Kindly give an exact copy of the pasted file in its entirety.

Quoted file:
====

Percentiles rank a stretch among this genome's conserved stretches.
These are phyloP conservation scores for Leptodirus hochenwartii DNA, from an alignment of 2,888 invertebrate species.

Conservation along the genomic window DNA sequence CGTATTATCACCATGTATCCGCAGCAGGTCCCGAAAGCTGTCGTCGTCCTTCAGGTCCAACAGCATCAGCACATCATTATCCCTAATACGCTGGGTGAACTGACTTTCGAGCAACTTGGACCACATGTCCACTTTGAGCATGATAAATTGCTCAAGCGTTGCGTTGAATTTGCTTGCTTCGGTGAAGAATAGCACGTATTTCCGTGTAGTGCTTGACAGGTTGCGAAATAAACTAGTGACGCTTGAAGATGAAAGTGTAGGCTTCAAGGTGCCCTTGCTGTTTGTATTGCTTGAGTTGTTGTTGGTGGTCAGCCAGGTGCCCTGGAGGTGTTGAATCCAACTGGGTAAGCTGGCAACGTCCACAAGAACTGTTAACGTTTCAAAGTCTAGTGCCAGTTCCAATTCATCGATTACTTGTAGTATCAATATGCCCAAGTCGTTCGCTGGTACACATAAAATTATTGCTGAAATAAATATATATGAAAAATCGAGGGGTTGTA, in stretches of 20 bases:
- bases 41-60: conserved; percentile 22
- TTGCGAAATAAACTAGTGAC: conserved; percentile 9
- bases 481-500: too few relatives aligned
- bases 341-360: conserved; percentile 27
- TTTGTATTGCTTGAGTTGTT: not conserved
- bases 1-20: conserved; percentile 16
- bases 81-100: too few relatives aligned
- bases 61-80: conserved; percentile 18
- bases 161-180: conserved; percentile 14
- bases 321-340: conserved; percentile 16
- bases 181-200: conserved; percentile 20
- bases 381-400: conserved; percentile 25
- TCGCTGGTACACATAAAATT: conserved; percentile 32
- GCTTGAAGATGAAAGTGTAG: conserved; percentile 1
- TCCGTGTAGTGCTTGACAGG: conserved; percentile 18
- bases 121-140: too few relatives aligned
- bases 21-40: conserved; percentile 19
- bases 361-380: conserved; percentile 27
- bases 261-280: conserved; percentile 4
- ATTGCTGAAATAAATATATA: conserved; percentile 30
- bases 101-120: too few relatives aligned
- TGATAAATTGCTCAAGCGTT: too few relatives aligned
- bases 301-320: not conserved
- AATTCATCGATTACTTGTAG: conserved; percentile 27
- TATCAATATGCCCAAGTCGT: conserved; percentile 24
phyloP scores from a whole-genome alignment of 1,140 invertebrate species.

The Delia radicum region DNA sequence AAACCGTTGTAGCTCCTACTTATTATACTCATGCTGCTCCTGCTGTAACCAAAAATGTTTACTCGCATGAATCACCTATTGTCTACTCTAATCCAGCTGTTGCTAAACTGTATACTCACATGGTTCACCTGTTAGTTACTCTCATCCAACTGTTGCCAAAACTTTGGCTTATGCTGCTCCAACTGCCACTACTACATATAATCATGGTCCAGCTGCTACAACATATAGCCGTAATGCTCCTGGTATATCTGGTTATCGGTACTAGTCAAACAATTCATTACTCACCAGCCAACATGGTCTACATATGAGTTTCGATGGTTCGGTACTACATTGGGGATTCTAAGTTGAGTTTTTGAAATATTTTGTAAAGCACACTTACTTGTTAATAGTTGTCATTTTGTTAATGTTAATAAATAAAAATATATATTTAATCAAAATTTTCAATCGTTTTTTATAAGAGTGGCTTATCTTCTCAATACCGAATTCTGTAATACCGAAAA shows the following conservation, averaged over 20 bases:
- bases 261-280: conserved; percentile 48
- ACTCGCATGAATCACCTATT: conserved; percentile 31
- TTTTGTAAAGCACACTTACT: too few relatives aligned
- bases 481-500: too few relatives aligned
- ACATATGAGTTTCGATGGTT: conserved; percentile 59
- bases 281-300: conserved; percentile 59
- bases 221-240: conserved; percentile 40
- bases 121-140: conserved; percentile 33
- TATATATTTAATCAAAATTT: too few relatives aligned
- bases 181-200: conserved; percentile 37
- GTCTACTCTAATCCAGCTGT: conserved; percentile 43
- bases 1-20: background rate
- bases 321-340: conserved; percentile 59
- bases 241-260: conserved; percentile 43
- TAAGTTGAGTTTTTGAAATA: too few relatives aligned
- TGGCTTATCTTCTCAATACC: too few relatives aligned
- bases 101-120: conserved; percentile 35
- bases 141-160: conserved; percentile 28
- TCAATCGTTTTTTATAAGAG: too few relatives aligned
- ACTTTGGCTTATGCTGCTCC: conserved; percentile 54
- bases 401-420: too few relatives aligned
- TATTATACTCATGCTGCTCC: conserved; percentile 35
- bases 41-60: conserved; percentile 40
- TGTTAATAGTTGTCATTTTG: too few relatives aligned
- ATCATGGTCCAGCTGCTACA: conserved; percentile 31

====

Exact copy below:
Percentiles rank a stretch among this genome's conserved stretches.
These are phyloP conservation scores for Leptodirus hochenwartii DNA, from an alignment of 2,888 invertebrate species.

Conservation along the genomic window DNA sequence CGTATTATCACCATGTATCCGCAGCAGGTCCCGAAAGCTGTCGTCGTCCTTCAGGTCCAACAGCATCAGCACATCATTATCCCTAATACGCTGGGTGAACTGACTTTCGAGCAACTTGGACCACATGTCCACTTTGAGCATGATAAATTGCTCAAGCGTTGCGTTGAATTTGCTTGCTTCGGTGAAGAATAGCACGTATTTCCGTGTAGTGCTTGACAGGTTGCGAAATAAACTAGTGACGCTTGAAGATGAAAGTGTAGGCTTCAAGGTGCCCTTGCTGTTTGTATTGCTTGAGTTGTTGTTGGTGGTCAGCCAGGTGCCCTGGAGGTGTTGAATCCAACTGGGTAAGCTGGCAACGTCCACAAGAACTGTTAACGTTTCAAAGTCTAGTGCCAGTTCCAATTCATCGATTACTTGTAGTATCAATATGCCCAAGTCGTTCGCTGGTACACATAAAATTATTGCTGAAATAAATATATATGAAAAATCGAGGGGTTGTA, in stretches of 20 bases:
- bases 41-60: conserved; percentile 22
- TTGCGAAATAAACTAGTGAC: conserved; percentile 9
- bases 481-500: too few relatives aligned
- bases 341-360: conserved; percentile 27
- TTTGTATTGCTTGAGTTGTT: not conserved
- bases 1-20: conserved; percentile 16
- bases 81-100: too few relatives aligned
- bases 61-80: conserved; percentile 18
- bases 161-180: conserved; percentile 14
- bases 321-340: conserved; percentile 16
- bases 181-200: conserved; percentile 20
- bases 381-400: conserved; percentile 25
- TCGCTGGTACACATAAAATT: conserved; percentile 32
- GCTTGAAGATGAAAGTGTAG: conserved; percentile 1
- TCCGTGTAGTGCTTGACAGG: conserved; percentile 18
- bases 121-140: too few relatives aligned
- bases 21-40: conserved; percentile 19
- bases 361-380: conserved; percentile 27
- bases 261-280: conserved; percentile 4
- ATTGCTGAAATAAATATATA: conserved; percentile 30
- bases 101-120: too few relatives aligned
- TGATAAATTGCTCAAGCGTT: too few relatives aligned
- bases 301-320: not conserved
- AATTCATCGATTACTTGTAG: conserved; percentile 27
- TATCAATATGCCCAAGTCGT: conserved; percentile 24
phyloP scores from a whole-genome alignment of 1,140 invertebrate species.

The Delia radicum region DNA sequence AAACCGTTGTAGCTCCTACTTATTATACTCATGCTGCTCCTGCTGTAACCAAAAATGTTTACTCGCATGAATCACCTATTGTCTACTCTAATCCAGCTGTTGCTAAACTGTATACTCACATGGTTCACCTGTTAGTTACTCTCATCCAACTGTTGCCAAAACTTTGGCTTATGCTGCTCCAACTGCCACTACTACATATAATCATGGTCCAGCTGCTACAACATATAGCCGTAATGCTCCTGGTATATCTGGTTATCGGTACTAGTCAAACAATTCATTACTCACCAGCCAACATGGTCTACATATGAGTTTCGATGGTTCGGTACTACATTGGGGATTCTAAGTTGAGTTTTTGAAATATTTTGTAAAGCACACTTACTTGTTAATAGTTGTCATTTTGTTAATGTTAATAAATAAAAATATATATTTAATCAAAATTTTCAATCGTTTTTTATAAGAGTGGCTTATCTTCTCAATACCGAATTCTGTAATACCGAAAA shows the following conservation, averaged over 20 bases:
- bases 261-280: conserved; percentile 48
- ACTCGCATGAATCACCTATT: conserved; percentile 31
- TTTTGTAAAGCACACTTACT: too few relatives aligned
- bases 481-500: too few relatives aligned
- ACATATGAGTTTCGATGGTT: conserved; percentile 59
- bases 281-300: conserved; percentile 59
- bases 221-240: conserved; percentile 40
- bases 121-140: conserved; percentile 33
- TATATATTTAATCAAAATTT: too few relatives aligned
- bases 181-200: conserved; percentile 37
- GTCTACTCTAATCCAGCTGT: conserved; percentile 43
- bases 1-20: background rate
- bases 321-340: conserved; percentile 59
- bases 241-260: conserved; percentile 43
- TAAGTTGAGTTTTTGAAATA: too few relatives aligned
- TGGCTTATCTTCTCAATACC: too few relatives aligned
- bases 101-120: conserved; percentile 35
- bases 141-160: conserved; percentile 28
- TCAATCGTTTTTTATAAGAG: too few relatives aligned
- ACTTTGGCTTATGCTGCTCC: conserved; percentile 54
- bases 401-420: too few relatives aligned
- TATTATACTCATGCTGCTCC: conserved; percentile 35
- bases 41-60: conserved; percentile 40
- TGTTAATAGTTGTCATTTTG: too few relatives aligned
- ATCATGGTCCAGCTGCTACA: conserved; percentile 31